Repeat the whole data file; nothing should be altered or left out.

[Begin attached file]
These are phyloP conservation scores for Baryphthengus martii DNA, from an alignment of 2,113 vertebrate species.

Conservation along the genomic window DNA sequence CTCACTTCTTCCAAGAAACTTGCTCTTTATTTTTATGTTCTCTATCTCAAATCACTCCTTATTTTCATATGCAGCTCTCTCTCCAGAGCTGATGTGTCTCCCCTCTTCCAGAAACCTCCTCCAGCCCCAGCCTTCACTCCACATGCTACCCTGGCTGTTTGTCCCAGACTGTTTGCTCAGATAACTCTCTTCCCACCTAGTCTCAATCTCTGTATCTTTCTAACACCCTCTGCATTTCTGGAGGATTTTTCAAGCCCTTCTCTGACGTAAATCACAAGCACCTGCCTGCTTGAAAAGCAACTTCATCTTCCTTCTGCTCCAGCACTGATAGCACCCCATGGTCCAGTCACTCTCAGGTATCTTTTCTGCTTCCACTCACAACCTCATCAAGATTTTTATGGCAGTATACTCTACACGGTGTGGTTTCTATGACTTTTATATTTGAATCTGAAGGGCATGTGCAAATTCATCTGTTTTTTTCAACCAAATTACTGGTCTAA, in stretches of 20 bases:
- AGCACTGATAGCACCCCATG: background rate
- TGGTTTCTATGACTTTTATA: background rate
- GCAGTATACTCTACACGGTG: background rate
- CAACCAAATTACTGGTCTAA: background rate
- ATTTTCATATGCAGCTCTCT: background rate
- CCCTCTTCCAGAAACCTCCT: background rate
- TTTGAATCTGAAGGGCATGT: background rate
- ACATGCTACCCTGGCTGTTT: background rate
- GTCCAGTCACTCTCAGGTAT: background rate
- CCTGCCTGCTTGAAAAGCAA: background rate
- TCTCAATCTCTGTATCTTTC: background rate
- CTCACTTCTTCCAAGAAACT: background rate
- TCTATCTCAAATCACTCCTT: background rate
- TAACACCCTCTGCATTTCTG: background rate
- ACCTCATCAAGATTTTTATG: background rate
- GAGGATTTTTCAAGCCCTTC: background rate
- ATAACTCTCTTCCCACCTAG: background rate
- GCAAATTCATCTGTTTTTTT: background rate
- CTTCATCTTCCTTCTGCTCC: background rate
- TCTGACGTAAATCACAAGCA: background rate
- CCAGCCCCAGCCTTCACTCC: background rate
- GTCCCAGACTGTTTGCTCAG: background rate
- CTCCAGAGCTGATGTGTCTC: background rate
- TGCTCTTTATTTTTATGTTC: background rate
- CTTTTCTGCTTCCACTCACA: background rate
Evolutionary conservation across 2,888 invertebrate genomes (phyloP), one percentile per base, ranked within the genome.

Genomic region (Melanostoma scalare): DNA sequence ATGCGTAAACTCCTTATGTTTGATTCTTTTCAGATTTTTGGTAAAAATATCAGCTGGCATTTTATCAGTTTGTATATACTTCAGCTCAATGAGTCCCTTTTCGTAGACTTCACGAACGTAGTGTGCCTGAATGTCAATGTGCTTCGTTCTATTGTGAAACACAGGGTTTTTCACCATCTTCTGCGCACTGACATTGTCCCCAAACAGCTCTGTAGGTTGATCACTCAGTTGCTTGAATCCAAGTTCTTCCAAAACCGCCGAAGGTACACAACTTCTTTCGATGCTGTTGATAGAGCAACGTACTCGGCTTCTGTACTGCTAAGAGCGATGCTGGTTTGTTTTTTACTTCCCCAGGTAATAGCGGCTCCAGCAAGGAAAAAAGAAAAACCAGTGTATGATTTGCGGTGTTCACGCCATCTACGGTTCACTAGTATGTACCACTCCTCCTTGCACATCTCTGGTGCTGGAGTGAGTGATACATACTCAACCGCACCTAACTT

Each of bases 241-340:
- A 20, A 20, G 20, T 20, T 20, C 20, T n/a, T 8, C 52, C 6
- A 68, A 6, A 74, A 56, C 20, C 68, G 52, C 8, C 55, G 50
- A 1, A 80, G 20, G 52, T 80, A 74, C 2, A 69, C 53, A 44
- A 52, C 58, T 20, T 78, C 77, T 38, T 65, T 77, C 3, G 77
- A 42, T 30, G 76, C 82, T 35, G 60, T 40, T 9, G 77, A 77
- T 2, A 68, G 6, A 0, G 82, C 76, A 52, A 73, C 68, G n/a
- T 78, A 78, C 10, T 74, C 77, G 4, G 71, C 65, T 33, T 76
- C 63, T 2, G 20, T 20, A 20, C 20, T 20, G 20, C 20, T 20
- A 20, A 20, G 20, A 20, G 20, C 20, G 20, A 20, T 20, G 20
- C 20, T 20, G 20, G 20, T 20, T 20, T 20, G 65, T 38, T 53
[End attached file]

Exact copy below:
These are phyloP conservation scores for Baryphthengus martii DNA, from an alignment of 2,113 vertebrate species.

Conservation along the genomic window DNA sequence CTCACTTCTTCCAAGAAACTTGCTCTTTATTTTTATGTTCTCTATCTCAAATCACTCCTTATTTTCATATGCAGCTCTCTCTCCAGAGCTGATGTGTCTCCCCTCTTCCAGAAACCTCCTCCAGCCCCAGCCTTCACTCCACATGCTACCCTGGCTGTTTGTCCCAGACTGTTTGCTCAGATAACTCTCTTCCCACCTAGTCTCAATCTCTGTATCTTTCTAACACCCTCTGCATTTCTGGAGGATTTTTCAAGCCCTTCTCTGACGTAAATCACAAGCACCTGCCTGCTTGAAAAGCAACTTCATCTTCCTTCTGCTCCAGCACTGATAGCACCCCATGGTCCAGTCACTCTCAGGTATCTTTTCTGCTTCCACTCACAACCTCATCAAGATTTTTATGGCAGTATACTCTACACGGTGTGGTTTCTATGACTTTTATATTTGAATCTGAAGGGCATGTGCAAATTCATCTGTTTTTTTCAACCAAATTACTGGTCTAA, in stretches of 20 bases:
- AGCACTGATAGCACCCCATG: background rate
- TGGTTTCTATGACTTTTATA: background rate
- GCAGTATACTCTACACGGTG: background rate
- CAACCAAATTACTGGTCTAA: background rate
- ATTTTCATATGCAGCTCTCT: background rate
- CCCTCTTCCAGAAACCTCCT: background rate
- TTTGAATCTGAAGGGCATGT: background rate
- ACATGCTACCCTGGCTGTTT: background rate
- GTCCAGTCACTCTCAGGTAT: background rate
- CCTGCCTGCTTGAAAAGCAA: background rate
- TCTCAATCTCTGTATCTTTC: background rate
- CTCACTTCTTCCAAGAAACT: background rate
- TCTATCTCAAATCACTCCTT: background rate
- TAACACCCTCTGCATTTCTG: background rate
- ACCTCATCAAGATTTTTATG: background rate
- GAGGATTTTTCAAGCCCTTC: background rate
- ATAACTCTCTTCCCACCTAG: background rate
- GCAAATTCATCTGTTTTTTT: background rate
- CTTCATCTTCCTTCTGCTCC: background rate
- TCTGACGTAAATCACAAGCA: background rate
- CCAGCCCCAGCCTTCACTCC: background rate
- GTCCCAGACTGTTTGCTCAG: background rate
- CTCCAGAGCTGATGTGTCTC: background rate
- TGCTCTTTATTTTTATGTTC: background rate
- CTTTTCTGCTTCCACTCACA: background rate
Evolutionary conservation across 2,888 invertebrate genomes (phyloP), one percentile per base, ranked within the genome.

Genomic region (Melanostoma scalare): DNA sequence ATGCGTAAACTCCTTATGTTTGATTCTTTTCAGATTTTTGGTAAAAATATCAGCTGGCATTTTATCAGTTTGTATATACTTCAGCTCAATGAGTCCCTTTTCGTAGACTTCACGAACGTAGTGTGCCTGAATGTCAATGTGCTTCGTTCTATTGTGAAACACAGGGTTTTTCACCATCTTCTGCGCACTGACATTGTCCCCAAACAGCTCTGTAGGTTGATCACTCAGTTGCTTGAATCCAAGTTCTTCCAAAACCGCCGAAGGTACACAACTTCTTTCGATGCTGTTGATAGAGCAACGTACTCGGCTTCTGTACTGCTAAGAGCGATGCTGGTTTGTTTTTTACTTCCCCAGGTAATAGCGGCTCCAGCAAGGAAAAAAGAAAAACCAGTGTATGATTTGCGGTGTTCACGCCATCTACGGTTCACTAGTATGTACCACTCCTCCTTGCACATCTCTGGTGCTGGAGTGAGTGATACATACTCAACCGCACCTAACTT

Each of bases 241-340:
- A 20, A 20, G 20, T 20, T 20, C 20, T n/a, T 8, C 52, C 6
- A 68, A 6, A 74, A 56, C 20, C 68, G 52, C 8, C 55, G 50
- A 1, A 80, G 20, G 52, T 80, A 74, C 2, A 69, C 53, A 44
- A 52, C 58, T 20, T 78, C 77, T 38, T 65, T 77, C 3, G 77
- A 42, T 30, G 76, C 82, T 35, G 60, T 40, T 9, G 77, A 77
- T 2, A 68, G 6, A 0, G 82, C 76, A 52, A 73, C 68, G n/a
- T 78, A 78, C 10, T 74, C 77, G 4, G 71, C 65, T 33, T 76
- C 63, T 2, G 20, T 20, A 20, C 20, T 20, G 20, C 20, T 20
- A 20, A 20, G 20, A 20, G 20, C 20, G 20, A 20, T 20, G 20
- C 20, T 20, G 20, G 20, T 20, T 20, T 20, G 65, T 38, T 53